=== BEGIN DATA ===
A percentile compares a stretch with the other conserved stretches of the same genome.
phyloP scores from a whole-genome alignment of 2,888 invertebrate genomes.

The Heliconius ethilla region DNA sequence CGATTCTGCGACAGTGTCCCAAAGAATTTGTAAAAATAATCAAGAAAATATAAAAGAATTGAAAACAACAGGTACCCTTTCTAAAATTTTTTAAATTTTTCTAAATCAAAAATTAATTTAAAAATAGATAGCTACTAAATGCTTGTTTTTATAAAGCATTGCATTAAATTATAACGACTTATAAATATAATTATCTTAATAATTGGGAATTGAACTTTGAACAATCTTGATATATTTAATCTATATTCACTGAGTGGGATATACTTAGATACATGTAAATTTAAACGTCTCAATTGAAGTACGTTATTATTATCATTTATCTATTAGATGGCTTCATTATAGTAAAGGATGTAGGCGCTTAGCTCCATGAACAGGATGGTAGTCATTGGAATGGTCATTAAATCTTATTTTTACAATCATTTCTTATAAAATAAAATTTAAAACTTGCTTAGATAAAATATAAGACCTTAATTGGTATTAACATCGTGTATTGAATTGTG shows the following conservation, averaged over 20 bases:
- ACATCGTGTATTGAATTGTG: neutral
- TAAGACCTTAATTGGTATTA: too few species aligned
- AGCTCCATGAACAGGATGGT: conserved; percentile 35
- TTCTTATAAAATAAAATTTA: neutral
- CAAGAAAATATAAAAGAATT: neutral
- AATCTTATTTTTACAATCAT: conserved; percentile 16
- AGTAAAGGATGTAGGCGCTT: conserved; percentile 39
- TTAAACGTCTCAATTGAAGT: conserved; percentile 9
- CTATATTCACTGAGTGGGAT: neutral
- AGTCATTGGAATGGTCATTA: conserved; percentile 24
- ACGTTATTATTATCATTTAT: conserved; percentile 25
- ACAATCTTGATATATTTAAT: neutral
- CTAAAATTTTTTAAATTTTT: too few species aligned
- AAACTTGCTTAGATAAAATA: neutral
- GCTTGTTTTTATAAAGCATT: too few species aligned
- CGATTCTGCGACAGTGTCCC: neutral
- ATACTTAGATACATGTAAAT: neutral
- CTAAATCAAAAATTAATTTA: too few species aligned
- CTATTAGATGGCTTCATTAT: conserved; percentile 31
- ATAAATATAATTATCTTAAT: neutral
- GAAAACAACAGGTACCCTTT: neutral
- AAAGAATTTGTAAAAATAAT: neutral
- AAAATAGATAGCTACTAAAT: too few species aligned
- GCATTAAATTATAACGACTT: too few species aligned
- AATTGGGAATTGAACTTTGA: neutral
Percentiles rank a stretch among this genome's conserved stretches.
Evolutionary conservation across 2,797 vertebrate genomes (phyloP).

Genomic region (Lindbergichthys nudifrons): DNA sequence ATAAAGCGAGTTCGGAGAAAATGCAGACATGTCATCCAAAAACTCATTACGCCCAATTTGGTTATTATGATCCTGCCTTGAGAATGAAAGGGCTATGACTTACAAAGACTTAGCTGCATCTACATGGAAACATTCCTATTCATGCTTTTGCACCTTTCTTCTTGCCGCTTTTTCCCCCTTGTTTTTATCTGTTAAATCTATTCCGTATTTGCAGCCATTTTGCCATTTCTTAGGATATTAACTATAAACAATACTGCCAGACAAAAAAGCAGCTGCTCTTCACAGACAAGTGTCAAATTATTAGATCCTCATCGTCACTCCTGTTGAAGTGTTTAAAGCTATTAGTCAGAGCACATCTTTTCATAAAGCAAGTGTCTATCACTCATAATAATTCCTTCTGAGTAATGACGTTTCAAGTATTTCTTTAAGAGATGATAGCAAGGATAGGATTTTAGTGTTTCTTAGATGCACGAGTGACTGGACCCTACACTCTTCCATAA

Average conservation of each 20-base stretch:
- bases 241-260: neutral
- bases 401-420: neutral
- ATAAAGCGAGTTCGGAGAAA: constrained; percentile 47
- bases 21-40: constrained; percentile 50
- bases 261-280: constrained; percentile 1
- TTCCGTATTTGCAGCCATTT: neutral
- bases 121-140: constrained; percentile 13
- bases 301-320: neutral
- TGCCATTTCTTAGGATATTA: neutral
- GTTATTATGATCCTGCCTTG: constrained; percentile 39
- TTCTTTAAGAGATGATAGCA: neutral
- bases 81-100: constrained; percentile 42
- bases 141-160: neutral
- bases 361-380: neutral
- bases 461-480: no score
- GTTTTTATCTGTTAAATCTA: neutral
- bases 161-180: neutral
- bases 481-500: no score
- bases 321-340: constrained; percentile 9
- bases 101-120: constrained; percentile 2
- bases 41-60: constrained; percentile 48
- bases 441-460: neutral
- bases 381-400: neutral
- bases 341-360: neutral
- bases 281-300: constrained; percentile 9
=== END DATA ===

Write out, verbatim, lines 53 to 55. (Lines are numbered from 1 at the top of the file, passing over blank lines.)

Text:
- bases 41-60: constrained; percentile 48
- bases 441-460: neutral
- bases 381-400: neutral